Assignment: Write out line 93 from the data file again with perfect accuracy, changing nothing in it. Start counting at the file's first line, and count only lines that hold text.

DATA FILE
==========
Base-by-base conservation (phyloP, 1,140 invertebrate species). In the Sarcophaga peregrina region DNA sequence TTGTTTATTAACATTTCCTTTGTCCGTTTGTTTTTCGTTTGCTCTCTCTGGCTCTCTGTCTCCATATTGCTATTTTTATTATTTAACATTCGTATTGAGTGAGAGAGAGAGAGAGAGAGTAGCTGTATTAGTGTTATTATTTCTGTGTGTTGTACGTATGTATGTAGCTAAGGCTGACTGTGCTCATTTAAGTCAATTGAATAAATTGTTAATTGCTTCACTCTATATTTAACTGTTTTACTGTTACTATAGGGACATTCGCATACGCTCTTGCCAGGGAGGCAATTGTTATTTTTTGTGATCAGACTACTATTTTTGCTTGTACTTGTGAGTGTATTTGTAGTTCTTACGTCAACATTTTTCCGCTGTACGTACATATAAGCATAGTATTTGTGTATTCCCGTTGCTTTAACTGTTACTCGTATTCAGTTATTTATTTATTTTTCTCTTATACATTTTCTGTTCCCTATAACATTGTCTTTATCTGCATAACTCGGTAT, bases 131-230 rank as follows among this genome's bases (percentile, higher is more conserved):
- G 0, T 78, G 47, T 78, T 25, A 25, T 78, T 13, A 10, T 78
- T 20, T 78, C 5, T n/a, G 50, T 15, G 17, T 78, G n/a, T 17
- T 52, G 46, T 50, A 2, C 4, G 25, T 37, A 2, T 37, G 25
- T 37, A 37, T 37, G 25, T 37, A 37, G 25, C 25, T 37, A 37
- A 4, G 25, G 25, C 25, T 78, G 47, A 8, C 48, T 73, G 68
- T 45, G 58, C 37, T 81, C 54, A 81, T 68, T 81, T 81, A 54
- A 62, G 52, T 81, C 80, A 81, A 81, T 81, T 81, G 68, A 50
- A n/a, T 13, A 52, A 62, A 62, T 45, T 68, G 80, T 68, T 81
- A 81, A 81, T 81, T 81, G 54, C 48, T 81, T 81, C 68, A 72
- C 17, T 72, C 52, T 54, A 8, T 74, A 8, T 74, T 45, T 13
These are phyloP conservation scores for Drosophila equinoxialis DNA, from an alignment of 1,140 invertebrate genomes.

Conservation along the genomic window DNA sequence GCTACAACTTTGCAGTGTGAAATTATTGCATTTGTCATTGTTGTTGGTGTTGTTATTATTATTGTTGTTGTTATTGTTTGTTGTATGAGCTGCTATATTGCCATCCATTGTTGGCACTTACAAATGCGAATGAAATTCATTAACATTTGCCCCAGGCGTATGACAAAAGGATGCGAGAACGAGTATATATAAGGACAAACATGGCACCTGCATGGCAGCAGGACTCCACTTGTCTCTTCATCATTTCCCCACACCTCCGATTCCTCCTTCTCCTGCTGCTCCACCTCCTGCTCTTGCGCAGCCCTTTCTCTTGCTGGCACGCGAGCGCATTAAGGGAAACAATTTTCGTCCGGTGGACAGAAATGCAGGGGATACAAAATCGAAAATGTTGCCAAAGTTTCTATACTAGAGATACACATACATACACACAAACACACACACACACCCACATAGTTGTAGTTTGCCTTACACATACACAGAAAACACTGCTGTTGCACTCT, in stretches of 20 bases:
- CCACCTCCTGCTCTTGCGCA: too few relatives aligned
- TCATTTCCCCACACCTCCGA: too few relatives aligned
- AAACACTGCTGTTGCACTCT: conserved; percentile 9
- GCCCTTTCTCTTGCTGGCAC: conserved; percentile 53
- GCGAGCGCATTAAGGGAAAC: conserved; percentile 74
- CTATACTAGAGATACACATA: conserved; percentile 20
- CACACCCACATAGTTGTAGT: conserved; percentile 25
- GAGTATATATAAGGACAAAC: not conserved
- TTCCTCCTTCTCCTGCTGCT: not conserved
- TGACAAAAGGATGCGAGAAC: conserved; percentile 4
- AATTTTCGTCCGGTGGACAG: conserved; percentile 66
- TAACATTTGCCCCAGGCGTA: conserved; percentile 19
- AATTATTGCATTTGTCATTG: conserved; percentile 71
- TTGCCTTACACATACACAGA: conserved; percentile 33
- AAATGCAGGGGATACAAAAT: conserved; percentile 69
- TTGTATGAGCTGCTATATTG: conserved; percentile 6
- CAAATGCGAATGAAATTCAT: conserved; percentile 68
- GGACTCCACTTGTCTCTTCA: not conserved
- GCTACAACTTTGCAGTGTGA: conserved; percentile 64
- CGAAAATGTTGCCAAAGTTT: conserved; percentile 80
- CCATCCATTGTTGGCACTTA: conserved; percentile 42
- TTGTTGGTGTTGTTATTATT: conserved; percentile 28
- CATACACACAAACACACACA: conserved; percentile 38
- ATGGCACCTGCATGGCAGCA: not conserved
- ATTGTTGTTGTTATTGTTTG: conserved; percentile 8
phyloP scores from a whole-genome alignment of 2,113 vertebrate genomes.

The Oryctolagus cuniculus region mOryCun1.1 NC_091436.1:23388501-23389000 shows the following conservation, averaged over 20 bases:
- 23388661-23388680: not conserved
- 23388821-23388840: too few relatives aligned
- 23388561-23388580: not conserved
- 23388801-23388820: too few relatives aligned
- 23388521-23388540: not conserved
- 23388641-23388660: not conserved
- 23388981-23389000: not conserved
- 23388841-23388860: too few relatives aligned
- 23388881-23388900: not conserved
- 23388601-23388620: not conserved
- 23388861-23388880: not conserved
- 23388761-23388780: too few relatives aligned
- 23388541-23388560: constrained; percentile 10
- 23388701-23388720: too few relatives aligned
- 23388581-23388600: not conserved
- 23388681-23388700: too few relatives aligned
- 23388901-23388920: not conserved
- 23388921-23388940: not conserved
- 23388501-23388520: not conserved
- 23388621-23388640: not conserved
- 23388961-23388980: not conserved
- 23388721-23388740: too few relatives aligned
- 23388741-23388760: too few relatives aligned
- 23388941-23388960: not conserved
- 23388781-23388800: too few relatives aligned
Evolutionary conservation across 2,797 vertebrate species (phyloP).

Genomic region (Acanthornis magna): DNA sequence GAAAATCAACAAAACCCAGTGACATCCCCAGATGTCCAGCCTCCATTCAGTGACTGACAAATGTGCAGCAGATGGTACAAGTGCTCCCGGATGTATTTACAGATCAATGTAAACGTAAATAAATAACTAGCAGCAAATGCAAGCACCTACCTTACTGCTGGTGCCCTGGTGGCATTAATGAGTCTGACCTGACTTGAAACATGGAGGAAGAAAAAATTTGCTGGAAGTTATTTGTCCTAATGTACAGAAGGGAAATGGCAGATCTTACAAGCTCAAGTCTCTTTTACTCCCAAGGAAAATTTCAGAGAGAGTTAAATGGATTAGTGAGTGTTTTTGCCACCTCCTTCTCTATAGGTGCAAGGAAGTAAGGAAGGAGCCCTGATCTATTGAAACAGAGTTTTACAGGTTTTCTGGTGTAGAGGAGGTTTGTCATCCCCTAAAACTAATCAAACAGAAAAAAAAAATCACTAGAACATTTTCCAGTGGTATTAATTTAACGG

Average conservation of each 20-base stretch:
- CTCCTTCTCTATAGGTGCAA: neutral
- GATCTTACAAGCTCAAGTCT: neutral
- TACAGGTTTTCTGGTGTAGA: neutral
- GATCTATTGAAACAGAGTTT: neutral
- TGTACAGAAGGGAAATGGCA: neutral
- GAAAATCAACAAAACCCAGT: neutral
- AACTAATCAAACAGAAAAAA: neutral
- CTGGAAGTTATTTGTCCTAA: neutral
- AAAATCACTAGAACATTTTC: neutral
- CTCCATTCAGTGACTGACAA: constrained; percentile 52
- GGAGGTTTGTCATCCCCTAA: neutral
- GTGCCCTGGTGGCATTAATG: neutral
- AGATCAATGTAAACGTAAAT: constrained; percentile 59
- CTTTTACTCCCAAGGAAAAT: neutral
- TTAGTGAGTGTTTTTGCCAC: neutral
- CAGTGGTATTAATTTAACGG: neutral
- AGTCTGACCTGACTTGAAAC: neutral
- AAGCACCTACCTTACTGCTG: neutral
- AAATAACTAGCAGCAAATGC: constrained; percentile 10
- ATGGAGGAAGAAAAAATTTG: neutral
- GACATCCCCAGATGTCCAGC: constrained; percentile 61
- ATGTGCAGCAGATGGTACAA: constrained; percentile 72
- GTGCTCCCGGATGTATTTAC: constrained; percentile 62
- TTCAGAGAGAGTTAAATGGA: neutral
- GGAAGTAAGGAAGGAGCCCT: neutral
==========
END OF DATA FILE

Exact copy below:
- GGAAGTAAGGAAGGAGCCCT: neutral